Osteoporosis requires proactive management
by Dr. Chaim Vanek
Your body continually changes and adapts. You feel it in your heart and lungs when you run. You see it in your skin when a minor cut scabs, heals and fades away. Although you may not see or feel it, your skeleton also grows and changes as it removes old bone and lays down fresh bone in its place.
But when bone tissue becomes thin and bone density decreases over time and/or not enough new bone is formed, we're susceptible to spine, hip and other fractures. The disease, known as osteoporosis, affects about 8 million women and 2 million men in the U.S.
While osteoporosis commonly occurs in elderly women and men, younger people with other health issues, such as delayed or absent puberty or cystic fibrosis, can also get it. Oral steroids like prednisone, used to treat rheumatoid arthritis, also can reduce bone mass.
My patient Susan Dean was in her early 50s when a bone density scan, which costs about $150 to $250 at Oregon Health & Science University, detected osteoporosis in her spine. The disease runs in her family. Now 58, she fortunately has never had a major fracture, which could have caused more costly care. Her diagnosis doesn't mean her bones are turning to dust or doom her to an inactive life. But it does require management. That's where I come in.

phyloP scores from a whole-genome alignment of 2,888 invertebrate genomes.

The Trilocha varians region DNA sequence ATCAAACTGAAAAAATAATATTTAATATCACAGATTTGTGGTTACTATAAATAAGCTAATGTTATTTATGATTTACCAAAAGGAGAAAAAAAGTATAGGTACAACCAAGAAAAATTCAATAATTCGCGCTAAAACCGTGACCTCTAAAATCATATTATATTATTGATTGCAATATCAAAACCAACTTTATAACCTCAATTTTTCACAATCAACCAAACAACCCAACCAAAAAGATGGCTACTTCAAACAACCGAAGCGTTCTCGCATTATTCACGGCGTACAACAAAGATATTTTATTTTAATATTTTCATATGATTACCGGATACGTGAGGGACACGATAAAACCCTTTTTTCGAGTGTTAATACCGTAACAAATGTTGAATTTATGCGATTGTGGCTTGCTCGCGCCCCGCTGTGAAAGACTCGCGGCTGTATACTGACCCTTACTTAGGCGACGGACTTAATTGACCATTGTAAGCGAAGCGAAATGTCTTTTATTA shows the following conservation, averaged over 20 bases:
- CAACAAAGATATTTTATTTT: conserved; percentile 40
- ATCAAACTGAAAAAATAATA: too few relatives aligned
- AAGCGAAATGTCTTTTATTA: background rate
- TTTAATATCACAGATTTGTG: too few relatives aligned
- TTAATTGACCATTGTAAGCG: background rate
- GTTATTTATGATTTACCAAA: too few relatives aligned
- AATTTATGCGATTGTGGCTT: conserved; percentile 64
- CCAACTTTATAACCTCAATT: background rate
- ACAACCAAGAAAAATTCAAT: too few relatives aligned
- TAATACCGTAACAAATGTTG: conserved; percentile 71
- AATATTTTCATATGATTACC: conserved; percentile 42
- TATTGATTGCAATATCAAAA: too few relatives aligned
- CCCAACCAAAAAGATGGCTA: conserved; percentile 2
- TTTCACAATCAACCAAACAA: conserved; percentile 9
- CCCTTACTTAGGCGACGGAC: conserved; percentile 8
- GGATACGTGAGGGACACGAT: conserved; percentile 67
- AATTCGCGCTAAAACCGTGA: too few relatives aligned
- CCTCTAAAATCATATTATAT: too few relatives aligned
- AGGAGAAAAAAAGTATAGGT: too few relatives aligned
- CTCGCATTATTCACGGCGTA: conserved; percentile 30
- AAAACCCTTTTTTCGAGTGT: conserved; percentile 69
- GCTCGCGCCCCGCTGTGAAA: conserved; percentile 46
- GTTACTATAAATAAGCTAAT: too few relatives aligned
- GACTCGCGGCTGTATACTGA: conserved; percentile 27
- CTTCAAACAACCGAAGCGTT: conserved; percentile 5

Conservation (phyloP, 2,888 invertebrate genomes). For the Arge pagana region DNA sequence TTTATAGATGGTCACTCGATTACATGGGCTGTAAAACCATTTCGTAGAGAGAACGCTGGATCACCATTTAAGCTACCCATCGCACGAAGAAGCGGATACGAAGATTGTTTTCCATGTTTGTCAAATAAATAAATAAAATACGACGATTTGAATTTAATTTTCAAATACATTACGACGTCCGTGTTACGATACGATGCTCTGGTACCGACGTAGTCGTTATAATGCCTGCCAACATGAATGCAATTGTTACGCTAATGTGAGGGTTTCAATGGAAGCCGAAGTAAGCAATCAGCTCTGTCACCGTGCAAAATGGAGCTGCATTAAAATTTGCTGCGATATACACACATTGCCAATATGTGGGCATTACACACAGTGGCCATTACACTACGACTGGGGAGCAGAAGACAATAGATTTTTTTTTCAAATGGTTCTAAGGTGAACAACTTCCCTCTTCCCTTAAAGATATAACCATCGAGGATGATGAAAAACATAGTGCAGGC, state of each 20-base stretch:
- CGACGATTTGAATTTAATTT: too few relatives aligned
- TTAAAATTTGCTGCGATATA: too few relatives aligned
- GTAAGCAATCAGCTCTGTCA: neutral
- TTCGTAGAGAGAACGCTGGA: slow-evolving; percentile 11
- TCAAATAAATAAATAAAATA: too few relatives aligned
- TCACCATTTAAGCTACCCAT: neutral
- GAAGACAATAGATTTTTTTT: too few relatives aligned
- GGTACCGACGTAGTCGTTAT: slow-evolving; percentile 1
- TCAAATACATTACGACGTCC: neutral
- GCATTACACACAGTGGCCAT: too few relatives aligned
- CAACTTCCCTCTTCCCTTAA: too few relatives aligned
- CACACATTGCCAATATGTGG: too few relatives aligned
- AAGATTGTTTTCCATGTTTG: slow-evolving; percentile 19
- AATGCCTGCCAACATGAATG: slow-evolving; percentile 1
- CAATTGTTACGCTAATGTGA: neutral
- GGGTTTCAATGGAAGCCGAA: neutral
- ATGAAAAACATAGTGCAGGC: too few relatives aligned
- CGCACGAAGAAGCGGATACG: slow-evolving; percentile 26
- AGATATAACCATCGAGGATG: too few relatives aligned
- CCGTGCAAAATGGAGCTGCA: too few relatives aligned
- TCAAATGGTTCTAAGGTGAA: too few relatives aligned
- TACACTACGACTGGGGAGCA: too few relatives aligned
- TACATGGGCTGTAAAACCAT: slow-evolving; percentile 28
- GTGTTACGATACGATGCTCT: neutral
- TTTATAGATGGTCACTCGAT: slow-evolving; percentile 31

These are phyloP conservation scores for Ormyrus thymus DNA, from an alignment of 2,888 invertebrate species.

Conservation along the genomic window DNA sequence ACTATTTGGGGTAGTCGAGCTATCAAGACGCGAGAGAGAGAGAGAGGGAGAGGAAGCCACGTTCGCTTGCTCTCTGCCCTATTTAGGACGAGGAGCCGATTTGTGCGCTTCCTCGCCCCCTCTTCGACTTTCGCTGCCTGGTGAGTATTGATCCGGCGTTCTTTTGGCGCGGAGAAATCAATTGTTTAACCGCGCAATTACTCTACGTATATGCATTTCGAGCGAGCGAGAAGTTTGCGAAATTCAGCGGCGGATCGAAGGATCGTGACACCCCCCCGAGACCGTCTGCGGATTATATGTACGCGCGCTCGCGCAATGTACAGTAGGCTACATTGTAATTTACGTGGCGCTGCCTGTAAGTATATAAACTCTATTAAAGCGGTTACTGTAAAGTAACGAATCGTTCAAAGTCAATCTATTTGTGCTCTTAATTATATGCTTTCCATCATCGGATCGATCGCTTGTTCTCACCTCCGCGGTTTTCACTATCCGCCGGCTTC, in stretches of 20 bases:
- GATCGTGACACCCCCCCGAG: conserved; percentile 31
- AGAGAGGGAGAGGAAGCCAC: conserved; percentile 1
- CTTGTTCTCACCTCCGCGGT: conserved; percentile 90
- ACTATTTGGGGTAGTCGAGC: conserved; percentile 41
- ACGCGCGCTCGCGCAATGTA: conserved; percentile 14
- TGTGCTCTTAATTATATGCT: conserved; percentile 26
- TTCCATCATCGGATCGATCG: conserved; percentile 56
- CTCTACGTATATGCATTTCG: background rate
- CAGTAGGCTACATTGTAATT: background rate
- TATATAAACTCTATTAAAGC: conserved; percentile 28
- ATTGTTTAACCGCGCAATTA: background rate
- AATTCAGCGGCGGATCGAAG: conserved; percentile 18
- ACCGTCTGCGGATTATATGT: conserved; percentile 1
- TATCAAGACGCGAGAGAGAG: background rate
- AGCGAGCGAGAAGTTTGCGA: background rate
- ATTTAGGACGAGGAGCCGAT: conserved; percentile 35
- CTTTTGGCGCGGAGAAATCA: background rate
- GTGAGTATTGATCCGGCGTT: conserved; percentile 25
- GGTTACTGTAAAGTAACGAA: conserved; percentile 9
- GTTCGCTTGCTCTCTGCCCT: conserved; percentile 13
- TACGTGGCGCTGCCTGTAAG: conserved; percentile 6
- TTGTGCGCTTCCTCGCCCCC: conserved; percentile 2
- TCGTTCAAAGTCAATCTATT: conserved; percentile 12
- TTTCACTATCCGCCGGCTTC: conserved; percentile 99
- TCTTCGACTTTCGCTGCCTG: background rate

The simplest and healthiest way to protect your skeleton is with a combination of adequate calcium, vitamin D and staying active.
Calcium is an essential ingredient to form new bone and replace old, worn-out bone. Without enough in our diet, the body will rob the bones of calcium to make sure there is enough for our nerves and tissues to function.
Women over age 50 should get 1,200 milligrams of calcium daily and a men over 50 should get 1,000 milligrams daily, according to The Institute of Medicine of the National Academies.
The IOM also recommends 600 international units (IU) daily of vitamin D, which also plays a key role in bone health because it allows our bodies to absorb calcium. Our skin produces vitamin D upon exposure to sunlight. Unfortunately, our skin becomes less efficient in producing vitamin D as we get older or we live in climates that don't have a lot of sun exposure.
Exercise is the final component in osteoporosis prevention and management. It keeps your bones strong by stimulating them to continually replace our old bone with new.
Osteoporosis can be frightening, especially if you have had a loved one suffer a debilitating fracture. But when people take proactive steps, they can prevent or manage the disease. Today, Susan participates in yoga, exercises regularly and takes calcium and vitamin D supplements. Focusing on these three components, we'll continue to work together toward better bone health to keep her osteoporosis in check.
Dr. Chaim Vanek is a highly rated endocrinologist at Oregon Health & Science University in Portland, Ore. He is an assistant professor in the Division of Endocrinology; Bone & Mineral Unit. He specializes in the treatment of osteoporosis, vitamin D deficiency and other disorders of mineral metabolism such as hyperparathyroidism, a gland disorder.